Job-hopping and standing desks: Millennials shaping modern work environments
WINNIPEG — A regular day at work is starting to look much different around Winnipeg, thanks to the input of millennials in the workplace.
Mental health breaks and an open and inclusive work space are starting to become the new normal according to millennials working at a branding agency called Think Shift.
“It would be tough to work anywhere else at this point in my career,” Sheena Case, a graphic designer at Think Shift said.
The North American company employs around 60 people in Winnipeg. The office is completely open, with everyone working in the same room, including the CEO.
“It means that anybody can come by at any time, and you bump into people quite a bit more often, and you can just sit and have a meeting,” CEO of Think Shift, Dave Baker said.
Baker walks around the office, joking with employees, and handing out high fives.
He also hosts daily huddles, a chance for everyone in the office to gather, and just talk.
“We want to create connections,” said Baker. “We try to create that in the actual physical work space.”
It’s something a lot of millennials are looking for when they search for jobs, according to Legacy Bowes Group, a job recruitment company in Winnipeg.
“The phrase ‘fly by the seat of your pants,’ is not what a millennial wants to hear,” Lisa Cefali, a human resources professional with the company said.
WATCH: Lisa Cefali talks about how millennials are changing the work environment
Millennials are asking more questions than any other generation according to Cefali. She said they want to know where they can go with a company, and if that’s not clear, they’ll move on.
“I see millennials who have been in the workforce for nine months, 10 months and they already want to get on to the next role.”
Job-hopping on the rise
The number of people who stay at the same job longer than four years has dropped “dramatically” over the past two decades, according to Workopolis.
From 1990-2002, a majority of Canadians (55-60 per cent) stayed in the same job for at least four years. That number was cut in half by 2002. In 2014, only 30 per cent of people held onto a job for more than four years, according to the career site.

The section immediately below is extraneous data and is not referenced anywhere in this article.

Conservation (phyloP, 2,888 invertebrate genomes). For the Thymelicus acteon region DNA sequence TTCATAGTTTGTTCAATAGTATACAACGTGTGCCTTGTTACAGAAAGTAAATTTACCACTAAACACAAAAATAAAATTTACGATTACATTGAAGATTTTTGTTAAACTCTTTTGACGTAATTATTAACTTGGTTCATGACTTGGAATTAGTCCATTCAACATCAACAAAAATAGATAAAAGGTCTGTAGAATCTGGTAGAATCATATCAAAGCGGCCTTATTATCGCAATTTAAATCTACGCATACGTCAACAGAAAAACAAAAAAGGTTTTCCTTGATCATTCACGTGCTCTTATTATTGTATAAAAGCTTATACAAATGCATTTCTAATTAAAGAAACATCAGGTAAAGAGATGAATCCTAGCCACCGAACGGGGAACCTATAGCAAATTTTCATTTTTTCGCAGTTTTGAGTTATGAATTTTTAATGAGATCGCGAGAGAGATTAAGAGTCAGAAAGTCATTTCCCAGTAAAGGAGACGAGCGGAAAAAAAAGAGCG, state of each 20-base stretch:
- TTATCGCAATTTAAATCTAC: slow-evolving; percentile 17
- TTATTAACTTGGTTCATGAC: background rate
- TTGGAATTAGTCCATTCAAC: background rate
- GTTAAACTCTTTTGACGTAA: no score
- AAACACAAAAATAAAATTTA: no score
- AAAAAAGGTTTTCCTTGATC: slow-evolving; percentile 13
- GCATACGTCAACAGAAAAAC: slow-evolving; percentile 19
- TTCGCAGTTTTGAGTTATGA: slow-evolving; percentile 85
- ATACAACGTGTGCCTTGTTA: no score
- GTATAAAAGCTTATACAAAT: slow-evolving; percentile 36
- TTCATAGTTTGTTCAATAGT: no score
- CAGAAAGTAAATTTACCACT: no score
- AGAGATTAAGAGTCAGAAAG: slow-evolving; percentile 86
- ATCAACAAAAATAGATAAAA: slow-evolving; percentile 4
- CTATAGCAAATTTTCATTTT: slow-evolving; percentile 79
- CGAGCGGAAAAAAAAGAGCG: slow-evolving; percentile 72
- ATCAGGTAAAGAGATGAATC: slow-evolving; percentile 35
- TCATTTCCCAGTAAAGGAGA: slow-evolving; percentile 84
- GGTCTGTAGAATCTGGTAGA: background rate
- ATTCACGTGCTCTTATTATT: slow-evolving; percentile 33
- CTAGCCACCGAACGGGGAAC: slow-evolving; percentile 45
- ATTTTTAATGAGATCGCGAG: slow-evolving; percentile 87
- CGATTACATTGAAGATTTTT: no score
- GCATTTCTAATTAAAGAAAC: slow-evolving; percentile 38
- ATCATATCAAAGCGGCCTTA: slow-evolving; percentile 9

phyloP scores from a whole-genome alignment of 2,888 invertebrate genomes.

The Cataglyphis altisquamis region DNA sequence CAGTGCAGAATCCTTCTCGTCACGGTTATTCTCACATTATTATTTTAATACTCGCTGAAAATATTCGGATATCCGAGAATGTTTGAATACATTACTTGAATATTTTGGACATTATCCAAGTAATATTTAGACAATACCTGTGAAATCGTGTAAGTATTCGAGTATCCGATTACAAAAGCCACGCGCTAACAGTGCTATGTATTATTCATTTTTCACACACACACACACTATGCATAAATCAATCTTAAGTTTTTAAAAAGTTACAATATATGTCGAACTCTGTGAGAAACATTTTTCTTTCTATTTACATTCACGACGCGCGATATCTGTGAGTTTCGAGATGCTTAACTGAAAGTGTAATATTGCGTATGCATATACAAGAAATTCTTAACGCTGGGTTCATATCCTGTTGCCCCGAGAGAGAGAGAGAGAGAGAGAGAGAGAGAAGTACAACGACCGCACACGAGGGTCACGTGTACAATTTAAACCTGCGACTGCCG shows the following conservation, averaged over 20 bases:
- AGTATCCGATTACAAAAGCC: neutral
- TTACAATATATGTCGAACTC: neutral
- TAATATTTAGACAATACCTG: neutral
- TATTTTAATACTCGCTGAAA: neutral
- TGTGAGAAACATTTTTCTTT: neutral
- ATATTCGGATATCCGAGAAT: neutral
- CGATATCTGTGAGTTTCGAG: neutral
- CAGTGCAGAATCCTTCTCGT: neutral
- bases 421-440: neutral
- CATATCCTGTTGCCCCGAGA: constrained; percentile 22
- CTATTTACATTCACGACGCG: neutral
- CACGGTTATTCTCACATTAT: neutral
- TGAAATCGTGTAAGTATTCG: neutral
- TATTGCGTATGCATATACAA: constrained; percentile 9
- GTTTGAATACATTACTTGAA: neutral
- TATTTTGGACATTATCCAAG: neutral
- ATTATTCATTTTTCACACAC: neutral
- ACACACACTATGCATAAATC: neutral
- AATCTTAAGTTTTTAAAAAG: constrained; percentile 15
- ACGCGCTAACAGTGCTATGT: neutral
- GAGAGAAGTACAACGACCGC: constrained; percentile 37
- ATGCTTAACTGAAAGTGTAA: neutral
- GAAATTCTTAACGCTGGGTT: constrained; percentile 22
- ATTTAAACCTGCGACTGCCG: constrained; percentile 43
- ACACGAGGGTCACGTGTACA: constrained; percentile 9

The numbers above were cited from Workopolis.com.
But why are people leaving their jobs after four years? In 2014, Workopolis polled visitors to the website.
“It turns out that a poor working relationship with their boss was the biggest reason to make a change. Disengagement at work was also a common factor,” the website stated.
Entrepreneurs and co-working
For those who can’t find the perfect job, they are trying to make it themselves. Cefali said a lot of millennials are starting their own businesses.
Co-working spaces are becoming popular in Winnipeg, for entrepreneurs and freelancers.
“Millennials are very much accustomed to the shared economy, and the sharing economy, an co-working is just a natural extension of that,” Jason Abbott with Launch Coworking Winnipeg said.
Launch Coworking is a meeting and event space where freelancers, entrepreneurs and small businesses can come together in a workspace to collaborate and network.
For example if you’re a freelancer working at home, surrounded by distractions (television and laundry), you can rent out space in the building. The idea is to increase productivity and collaboration.
Millennials like Case working at Think Shift said the new ways of work are starting to rub off on other businesses, not just modern offices.
“My dad has a standing desk now. They have similar, not huddles, but team meetings and team stretches,” Case said.
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